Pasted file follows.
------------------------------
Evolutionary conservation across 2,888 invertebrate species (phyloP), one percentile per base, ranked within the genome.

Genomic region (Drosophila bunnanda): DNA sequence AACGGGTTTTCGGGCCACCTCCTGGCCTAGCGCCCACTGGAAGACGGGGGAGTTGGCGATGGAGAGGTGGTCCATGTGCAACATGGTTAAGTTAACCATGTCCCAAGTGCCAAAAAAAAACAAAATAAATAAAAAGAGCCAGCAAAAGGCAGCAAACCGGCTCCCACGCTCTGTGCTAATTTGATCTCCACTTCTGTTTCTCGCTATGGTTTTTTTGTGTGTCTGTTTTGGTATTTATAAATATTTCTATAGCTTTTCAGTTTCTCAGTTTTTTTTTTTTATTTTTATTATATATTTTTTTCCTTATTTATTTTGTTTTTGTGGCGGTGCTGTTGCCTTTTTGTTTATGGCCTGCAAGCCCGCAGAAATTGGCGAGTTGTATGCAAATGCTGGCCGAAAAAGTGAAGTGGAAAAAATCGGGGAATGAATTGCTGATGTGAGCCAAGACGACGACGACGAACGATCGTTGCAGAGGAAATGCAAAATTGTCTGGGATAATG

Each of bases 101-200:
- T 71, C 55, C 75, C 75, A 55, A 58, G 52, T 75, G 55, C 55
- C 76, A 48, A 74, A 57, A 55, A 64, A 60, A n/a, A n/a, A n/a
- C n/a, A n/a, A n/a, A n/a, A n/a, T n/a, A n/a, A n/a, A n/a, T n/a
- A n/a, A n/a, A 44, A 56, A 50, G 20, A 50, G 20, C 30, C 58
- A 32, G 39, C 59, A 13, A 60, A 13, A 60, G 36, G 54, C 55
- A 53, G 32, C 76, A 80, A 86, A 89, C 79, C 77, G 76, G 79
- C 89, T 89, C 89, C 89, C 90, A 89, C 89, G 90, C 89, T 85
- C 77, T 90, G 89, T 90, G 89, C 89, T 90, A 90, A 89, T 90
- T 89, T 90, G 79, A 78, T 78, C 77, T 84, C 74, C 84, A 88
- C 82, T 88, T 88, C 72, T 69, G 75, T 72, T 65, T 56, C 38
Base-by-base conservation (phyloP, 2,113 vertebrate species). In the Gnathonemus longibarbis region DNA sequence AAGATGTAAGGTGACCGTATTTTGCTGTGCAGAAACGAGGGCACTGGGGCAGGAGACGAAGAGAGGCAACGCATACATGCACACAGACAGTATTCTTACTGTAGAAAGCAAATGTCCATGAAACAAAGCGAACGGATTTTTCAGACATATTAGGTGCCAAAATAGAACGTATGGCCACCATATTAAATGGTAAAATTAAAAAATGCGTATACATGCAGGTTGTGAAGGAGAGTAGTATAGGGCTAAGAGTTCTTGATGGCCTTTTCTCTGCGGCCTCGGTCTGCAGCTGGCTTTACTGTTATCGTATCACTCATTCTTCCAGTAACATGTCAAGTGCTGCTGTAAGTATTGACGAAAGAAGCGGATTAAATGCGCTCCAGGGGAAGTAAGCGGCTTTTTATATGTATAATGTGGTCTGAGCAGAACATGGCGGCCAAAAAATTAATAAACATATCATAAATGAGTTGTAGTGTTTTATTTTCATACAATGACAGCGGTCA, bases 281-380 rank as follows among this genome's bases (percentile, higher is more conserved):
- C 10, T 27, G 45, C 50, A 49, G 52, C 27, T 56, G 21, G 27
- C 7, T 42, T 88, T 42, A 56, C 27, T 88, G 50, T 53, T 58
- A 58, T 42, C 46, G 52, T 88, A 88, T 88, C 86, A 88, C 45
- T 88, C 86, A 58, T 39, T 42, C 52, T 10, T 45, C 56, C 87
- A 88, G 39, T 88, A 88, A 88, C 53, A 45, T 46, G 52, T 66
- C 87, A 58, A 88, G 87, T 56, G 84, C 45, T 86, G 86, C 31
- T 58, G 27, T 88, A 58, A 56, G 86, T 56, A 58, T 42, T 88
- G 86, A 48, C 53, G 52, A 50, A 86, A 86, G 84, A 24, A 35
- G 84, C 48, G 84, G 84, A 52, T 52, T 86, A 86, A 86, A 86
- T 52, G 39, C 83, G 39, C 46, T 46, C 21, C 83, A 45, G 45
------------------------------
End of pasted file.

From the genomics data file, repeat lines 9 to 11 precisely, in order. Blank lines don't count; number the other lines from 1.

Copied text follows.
- A 53, G 32, C 76, A 80, A 86, A 89, C 79, C 77, G 76, G 79
- C 89, T 89, C 89, C 89, C 90, A 89, C 89, G 90, C 89, T 85
- C 77, T 90, G 89, T 90, G 89, C 89, T 90, A 90, A 89, T 90